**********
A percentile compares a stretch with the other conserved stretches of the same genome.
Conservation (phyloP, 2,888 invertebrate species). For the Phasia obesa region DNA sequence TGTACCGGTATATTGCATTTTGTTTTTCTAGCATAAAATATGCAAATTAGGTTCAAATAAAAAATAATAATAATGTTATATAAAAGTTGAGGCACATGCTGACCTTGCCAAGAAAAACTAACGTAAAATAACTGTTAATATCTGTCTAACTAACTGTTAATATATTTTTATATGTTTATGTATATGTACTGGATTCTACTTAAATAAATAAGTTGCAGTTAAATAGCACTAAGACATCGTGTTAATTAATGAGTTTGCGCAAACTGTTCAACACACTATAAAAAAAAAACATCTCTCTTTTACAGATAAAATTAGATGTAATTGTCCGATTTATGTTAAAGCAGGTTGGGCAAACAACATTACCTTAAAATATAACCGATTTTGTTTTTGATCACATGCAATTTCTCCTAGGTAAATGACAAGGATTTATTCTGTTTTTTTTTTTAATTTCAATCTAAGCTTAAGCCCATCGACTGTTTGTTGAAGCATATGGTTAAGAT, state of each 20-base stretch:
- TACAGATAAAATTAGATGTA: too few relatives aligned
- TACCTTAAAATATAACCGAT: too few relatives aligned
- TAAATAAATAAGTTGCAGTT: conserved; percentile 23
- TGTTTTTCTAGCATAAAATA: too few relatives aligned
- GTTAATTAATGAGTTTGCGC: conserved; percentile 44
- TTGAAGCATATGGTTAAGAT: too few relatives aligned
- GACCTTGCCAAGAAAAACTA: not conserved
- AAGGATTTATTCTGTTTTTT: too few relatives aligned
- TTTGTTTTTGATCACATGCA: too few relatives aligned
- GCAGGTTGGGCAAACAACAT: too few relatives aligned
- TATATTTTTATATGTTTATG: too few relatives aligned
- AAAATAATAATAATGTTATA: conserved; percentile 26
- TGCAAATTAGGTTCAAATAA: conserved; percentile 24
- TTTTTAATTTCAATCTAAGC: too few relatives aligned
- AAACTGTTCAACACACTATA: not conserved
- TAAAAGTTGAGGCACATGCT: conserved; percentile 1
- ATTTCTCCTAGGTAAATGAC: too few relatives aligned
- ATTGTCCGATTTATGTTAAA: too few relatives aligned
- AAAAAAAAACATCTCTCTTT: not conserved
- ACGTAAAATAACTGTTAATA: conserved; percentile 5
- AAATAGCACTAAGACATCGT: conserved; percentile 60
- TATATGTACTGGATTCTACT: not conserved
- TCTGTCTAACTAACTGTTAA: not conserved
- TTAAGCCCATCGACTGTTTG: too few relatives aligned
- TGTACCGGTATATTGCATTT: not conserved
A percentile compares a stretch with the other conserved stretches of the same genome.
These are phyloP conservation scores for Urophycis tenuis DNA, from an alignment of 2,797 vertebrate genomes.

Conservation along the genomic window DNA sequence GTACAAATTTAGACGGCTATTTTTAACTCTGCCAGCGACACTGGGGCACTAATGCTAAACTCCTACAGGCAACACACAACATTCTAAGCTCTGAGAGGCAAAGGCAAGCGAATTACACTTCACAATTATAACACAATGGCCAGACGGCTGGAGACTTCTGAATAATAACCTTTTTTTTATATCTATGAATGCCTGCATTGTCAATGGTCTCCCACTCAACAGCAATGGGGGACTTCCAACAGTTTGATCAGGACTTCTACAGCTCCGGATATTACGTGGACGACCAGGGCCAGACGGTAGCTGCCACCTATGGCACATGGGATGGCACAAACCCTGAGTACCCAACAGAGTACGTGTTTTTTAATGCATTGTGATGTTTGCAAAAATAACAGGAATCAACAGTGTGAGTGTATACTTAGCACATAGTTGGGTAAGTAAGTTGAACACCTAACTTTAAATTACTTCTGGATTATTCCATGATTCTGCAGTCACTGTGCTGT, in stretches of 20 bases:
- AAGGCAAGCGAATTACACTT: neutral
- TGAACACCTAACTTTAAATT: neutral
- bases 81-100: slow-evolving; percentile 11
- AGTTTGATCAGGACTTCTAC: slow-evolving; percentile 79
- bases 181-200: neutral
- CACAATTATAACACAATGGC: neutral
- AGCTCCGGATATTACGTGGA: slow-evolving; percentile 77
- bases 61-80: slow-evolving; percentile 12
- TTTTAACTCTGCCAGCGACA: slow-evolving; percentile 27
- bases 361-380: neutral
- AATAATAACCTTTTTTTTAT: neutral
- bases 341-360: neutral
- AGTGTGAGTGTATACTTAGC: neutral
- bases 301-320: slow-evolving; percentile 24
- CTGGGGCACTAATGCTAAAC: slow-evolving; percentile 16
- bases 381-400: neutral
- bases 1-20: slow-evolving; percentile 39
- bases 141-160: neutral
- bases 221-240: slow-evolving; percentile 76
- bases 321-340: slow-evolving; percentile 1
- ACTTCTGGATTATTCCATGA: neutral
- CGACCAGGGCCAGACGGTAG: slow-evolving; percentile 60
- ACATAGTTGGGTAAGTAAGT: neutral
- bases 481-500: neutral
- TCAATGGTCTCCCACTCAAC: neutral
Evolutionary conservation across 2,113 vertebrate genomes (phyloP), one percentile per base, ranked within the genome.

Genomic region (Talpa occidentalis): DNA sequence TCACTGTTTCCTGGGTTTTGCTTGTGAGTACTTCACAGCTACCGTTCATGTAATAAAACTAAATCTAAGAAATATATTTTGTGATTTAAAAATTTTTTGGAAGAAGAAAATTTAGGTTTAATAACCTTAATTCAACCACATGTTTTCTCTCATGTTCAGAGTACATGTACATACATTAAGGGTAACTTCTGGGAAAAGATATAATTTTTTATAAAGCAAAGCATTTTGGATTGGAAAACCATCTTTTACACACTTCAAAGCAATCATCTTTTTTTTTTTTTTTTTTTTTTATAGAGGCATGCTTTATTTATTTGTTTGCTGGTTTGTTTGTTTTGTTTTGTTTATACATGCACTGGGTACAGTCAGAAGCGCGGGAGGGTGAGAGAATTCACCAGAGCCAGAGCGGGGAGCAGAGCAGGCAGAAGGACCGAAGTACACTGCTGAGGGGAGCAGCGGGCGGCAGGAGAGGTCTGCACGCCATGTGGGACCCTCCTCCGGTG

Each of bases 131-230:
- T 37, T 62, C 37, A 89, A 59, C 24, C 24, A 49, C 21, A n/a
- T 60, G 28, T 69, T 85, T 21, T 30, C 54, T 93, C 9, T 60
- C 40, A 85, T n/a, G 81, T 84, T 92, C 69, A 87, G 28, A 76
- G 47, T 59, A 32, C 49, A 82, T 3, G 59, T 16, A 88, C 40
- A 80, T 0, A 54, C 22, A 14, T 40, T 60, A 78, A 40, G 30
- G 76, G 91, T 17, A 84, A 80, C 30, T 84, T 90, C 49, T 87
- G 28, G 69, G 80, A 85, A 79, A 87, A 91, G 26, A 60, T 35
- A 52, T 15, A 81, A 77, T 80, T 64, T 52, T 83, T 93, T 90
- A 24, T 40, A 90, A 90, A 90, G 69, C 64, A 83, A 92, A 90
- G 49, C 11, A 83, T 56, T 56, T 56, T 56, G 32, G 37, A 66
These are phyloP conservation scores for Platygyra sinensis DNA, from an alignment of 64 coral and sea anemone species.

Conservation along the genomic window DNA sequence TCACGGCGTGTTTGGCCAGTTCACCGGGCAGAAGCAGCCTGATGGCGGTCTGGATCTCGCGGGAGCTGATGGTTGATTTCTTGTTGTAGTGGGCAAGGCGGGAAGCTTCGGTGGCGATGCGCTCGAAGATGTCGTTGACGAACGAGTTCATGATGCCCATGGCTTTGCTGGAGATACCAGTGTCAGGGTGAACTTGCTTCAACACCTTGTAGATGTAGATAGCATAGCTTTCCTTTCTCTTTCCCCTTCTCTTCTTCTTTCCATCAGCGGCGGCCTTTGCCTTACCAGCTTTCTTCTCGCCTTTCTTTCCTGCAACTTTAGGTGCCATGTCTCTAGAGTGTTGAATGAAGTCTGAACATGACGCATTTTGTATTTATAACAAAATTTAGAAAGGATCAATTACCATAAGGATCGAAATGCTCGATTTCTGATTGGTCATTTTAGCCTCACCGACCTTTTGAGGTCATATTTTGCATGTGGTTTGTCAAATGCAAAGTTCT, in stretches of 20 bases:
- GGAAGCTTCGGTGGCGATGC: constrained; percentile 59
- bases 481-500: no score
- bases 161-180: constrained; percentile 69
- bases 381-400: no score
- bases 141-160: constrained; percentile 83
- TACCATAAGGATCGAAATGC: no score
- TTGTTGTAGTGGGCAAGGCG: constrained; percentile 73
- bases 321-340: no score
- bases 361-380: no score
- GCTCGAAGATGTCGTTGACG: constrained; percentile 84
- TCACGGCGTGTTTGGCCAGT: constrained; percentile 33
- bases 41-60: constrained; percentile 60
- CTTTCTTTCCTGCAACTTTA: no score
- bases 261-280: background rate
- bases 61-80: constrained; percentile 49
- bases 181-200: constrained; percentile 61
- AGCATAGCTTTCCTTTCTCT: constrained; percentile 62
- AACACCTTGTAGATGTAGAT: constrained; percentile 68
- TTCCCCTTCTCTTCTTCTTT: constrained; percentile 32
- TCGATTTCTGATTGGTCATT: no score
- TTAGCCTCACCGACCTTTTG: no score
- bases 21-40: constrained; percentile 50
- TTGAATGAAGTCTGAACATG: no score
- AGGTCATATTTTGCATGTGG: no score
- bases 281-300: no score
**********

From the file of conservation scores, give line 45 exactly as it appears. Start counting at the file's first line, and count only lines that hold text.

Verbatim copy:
- CTGGGGCACTAATGCTAAAC: slow-evolving; percentile 16